5 best practices for cross-functional security

March 07, 2024 Chris Alberding 4 min


All companies are vulnerable to cyber threats, which makes a collaborative approach crucial to business health. Strengthen your defenses with these best practices for cross-functional security.

Security in your business is everyone’s responsibility—especially when the threat can come from anywhere. As of December 2023, the U.S. accounted for 33% of all cyberattacks, and those are just the publicly disclosed incidents.

Cross-functional security is a holistic approach to cybersecurity, which requires a concerted effort from all employees. Through a combination of practical training and conscious day-to-day practices, businesses can avoid potentially catastrophic incidents.

Consider this scenario: A finance employee receives a spoofed email that appears to have been sent from the CEO and contains an unexpected link. The employee recognizes that the email is suspicious and flags it for the IT team. Upon review, the IT team determines that the email was a phishing attack. Because of their constant vigilance, the employee has protected the company from a serious breach.

Cross-functional security spreads the responsibility across the entire company, alleviating strain on your already limited IT team rather than trying to maintain siloed cybersecurity efforts. With practical training and distributed teams, you can harden the weakest link in any security chain, the human element, against an ever-evolving threat landscape.

Here are five best practices to help you build a more holistic approach to security.

Best practice #1: Create a security task force

One of the first steps you can take toward implementing cross-functional security is to create a security task force. A security task force is a group of carefully selected leaders from departments crucial to security, such as IT, HR, legal, finance and others.

This team will be responsible for establishing a culture of security at your company and ensuring that each department receives adequate training on how to deal with potential security threats like phishing. It will be important to identify the best members with the available time, skills and abilities to create a diverse team. Prioritize assigning each member to an appropriate role that best utilizes their availability and skill set, which will maximize the task force’s ability to function effectively.

Best practice #2: Educate your teams

Once your task force is in place, it’s time for company-wide security education. This training must be incorporated into your new-hire onboarding, for each department, and throughout each employee’s lifecycle.

The goal is to ensure that each employee understands the need for security-minded practices, common threats they may encounter and their role in supporting your company’s security efforts. This training must evolve with the threat landscape and ensure your employees are updated on security protocol changes, new technologies and new attack vectors.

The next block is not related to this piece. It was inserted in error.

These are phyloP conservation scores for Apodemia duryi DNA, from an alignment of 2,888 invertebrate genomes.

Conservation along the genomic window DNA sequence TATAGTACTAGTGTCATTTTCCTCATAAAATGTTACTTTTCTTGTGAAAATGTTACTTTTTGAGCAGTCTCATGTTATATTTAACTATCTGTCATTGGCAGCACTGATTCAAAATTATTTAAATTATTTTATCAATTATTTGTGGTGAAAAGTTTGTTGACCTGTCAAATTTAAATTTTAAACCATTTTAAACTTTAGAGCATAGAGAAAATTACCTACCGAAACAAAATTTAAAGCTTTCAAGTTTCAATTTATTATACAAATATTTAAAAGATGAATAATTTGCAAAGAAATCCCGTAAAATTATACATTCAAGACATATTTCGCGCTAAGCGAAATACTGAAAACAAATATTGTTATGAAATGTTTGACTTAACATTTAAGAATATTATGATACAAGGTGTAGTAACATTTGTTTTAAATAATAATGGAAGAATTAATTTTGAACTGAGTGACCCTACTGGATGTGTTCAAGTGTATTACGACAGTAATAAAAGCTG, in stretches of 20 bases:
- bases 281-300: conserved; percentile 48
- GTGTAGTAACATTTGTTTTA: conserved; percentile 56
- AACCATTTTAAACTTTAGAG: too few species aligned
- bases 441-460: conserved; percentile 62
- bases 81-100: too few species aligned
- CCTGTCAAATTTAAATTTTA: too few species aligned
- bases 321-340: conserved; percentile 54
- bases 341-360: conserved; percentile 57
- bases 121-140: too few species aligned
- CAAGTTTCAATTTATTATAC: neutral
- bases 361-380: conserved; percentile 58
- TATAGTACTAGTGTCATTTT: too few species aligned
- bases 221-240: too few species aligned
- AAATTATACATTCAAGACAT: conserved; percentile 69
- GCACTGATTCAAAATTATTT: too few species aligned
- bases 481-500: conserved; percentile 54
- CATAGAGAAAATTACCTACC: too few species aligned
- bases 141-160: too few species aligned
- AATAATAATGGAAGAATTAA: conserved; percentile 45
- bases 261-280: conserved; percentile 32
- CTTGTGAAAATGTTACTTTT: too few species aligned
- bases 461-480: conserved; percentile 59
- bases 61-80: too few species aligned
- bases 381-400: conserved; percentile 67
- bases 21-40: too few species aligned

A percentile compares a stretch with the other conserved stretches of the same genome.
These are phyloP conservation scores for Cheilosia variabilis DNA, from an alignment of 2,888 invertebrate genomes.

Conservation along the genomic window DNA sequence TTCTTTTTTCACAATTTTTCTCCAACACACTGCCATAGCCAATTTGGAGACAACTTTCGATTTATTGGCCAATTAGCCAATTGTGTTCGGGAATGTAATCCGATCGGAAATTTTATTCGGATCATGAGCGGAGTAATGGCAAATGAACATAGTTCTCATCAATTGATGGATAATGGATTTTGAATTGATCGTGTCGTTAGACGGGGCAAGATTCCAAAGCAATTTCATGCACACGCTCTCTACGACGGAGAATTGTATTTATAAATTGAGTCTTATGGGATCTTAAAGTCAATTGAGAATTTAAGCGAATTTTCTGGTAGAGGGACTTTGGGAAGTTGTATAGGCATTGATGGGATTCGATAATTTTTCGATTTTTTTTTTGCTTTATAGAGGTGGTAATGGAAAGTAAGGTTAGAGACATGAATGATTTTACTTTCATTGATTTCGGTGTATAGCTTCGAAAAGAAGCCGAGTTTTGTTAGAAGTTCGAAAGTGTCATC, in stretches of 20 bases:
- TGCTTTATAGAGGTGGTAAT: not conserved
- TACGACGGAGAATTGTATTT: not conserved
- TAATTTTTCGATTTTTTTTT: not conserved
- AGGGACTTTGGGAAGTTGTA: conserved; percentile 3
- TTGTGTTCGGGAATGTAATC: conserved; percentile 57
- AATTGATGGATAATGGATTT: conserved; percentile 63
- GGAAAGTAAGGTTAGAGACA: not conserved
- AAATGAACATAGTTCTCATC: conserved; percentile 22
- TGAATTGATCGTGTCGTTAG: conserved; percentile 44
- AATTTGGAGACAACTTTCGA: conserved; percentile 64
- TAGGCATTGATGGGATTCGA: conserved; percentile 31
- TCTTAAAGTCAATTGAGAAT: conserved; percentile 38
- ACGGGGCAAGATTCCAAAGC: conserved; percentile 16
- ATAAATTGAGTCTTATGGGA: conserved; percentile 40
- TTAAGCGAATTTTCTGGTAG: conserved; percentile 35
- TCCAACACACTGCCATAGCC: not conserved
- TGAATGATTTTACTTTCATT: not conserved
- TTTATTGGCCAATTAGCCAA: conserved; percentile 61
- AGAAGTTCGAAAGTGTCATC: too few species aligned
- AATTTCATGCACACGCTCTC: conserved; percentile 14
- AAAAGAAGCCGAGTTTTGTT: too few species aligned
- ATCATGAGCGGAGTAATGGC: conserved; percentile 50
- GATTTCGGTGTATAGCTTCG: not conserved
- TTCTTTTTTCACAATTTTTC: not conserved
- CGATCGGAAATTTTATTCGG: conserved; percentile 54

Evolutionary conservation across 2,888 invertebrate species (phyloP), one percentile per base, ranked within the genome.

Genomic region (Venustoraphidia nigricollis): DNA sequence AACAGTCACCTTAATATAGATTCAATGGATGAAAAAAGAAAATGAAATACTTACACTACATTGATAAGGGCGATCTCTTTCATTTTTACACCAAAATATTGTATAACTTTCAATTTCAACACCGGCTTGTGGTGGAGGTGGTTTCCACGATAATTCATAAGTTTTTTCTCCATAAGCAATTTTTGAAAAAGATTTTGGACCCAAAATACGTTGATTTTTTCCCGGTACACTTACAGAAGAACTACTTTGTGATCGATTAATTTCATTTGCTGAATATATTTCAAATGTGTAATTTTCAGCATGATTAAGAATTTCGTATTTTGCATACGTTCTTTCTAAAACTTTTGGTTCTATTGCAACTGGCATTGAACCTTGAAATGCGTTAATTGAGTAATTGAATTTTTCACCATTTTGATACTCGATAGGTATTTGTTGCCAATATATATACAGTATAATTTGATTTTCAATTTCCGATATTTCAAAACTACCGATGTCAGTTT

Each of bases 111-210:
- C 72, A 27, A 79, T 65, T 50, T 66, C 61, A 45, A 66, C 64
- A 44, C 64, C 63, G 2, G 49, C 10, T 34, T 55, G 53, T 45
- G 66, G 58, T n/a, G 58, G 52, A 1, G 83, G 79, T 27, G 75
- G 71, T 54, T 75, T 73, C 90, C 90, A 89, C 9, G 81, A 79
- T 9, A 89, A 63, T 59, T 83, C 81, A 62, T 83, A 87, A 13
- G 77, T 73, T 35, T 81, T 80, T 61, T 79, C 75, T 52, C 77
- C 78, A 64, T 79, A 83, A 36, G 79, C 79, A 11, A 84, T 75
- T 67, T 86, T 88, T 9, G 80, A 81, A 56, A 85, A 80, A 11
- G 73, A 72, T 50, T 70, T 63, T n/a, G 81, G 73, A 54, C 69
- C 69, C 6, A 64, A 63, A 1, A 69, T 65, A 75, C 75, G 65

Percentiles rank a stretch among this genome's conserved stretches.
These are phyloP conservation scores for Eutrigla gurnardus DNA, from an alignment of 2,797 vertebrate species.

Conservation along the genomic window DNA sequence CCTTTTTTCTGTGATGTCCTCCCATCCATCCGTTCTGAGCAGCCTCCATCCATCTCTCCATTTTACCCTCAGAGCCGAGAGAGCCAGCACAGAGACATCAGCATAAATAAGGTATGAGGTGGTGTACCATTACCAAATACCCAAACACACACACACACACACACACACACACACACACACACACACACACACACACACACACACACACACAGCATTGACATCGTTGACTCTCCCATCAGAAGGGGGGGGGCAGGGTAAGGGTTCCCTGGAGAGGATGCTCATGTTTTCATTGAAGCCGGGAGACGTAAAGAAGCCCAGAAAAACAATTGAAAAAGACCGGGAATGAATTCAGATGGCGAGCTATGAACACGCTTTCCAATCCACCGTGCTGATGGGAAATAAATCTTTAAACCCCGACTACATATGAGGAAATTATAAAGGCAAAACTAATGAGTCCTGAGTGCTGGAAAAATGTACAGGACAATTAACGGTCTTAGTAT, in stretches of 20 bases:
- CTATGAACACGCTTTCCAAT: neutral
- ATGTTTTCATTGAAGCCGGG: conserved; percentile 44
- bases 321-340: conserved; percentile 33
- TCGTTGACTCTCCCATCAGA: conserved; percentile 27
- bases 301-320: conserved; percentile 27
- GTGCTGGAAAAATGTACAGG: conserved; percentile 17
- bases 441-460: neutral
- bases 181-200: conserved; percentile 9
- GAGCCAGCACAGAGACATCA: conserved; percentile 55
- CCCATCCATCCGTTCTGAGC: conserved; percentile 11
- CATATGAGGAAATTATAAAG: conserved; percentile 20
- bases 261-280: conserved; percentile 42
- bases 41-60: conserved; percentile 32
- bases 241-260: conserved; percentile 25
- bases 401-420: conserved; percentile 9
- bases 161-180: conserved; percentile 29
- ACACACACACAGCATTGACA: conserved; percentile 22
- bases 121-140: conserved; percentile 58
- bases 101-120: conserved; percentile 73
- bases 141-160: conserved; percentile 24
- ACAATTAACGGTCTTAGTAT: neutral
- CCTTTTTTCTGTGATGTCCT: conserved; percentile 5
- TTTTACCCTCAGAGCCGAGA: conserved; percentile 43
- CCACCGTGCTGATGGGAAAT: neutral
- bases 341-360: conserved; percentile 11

Best practice #3: Prioritize user-friendly tools

While the IT team may utilize powerful security tools, not every member of your staff will get the same benefits from them. Employees can’t “buy in” to supporting security efforts if tools and systems aren’t built with them in mind. Set your workforce up for success with smart tools that don’t require a learning curve to be effective.

These tools will be especially important for distributed teams and hybrid workers with a less tangible connection to your IT team or a central office. In conjunction with management, your task force will need to impress the importance of streamlined communication and security systems upon the rest of the teams.

Best practice #4: Prioritize user-friendly tools

Cross-functional security may be about building a culture of security, but that strategy can only function with a complementary tech stack. Consider solutions such as:

Successful security solutions unite your workforce, allowing you to effectively fend off cyberattacks.

Best practice #5 – Schedule regular audits

A successful system is flexible and can be adjusted to meet new challenges and requirements.

Scheduling regular audits or risk assessments will ensure your cross-functional security team keeps everyone up-to-date with best practices. These audits will help make teams more comfortable with protocols, initiate new hires and alert your workforce to threats such as new phishing, ransomware or generative AI attacks.

And while preventive measures such as training and audits can play a significant role in cross-functional security, don’t neglect to prepare for worst-case scenarios. Create a flexible disaster recovery plan for unplanned attacks that each member of your cross-functional security team knows well. The quicker you can respond to a breach, the less damage it is likely to cause.

Taking a collaborative approach to security

When it comes to security, everyone has a role to play, whether you keep security in-house or work with a trusted partner. By ensuring you have company-wide support and collaboration across departments, you can set your company up for success in maintaining the safety of your —and your customers’— data.

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Key Takeaway
Cybersecurity is a team endeavor, not a solo mission. By collaborating across departments, your company can turn the human factors—often a weak link in the security chain—into its greatest strength. Reach out to Windstream Enterprise’s security experts for seamless and secure solutions.

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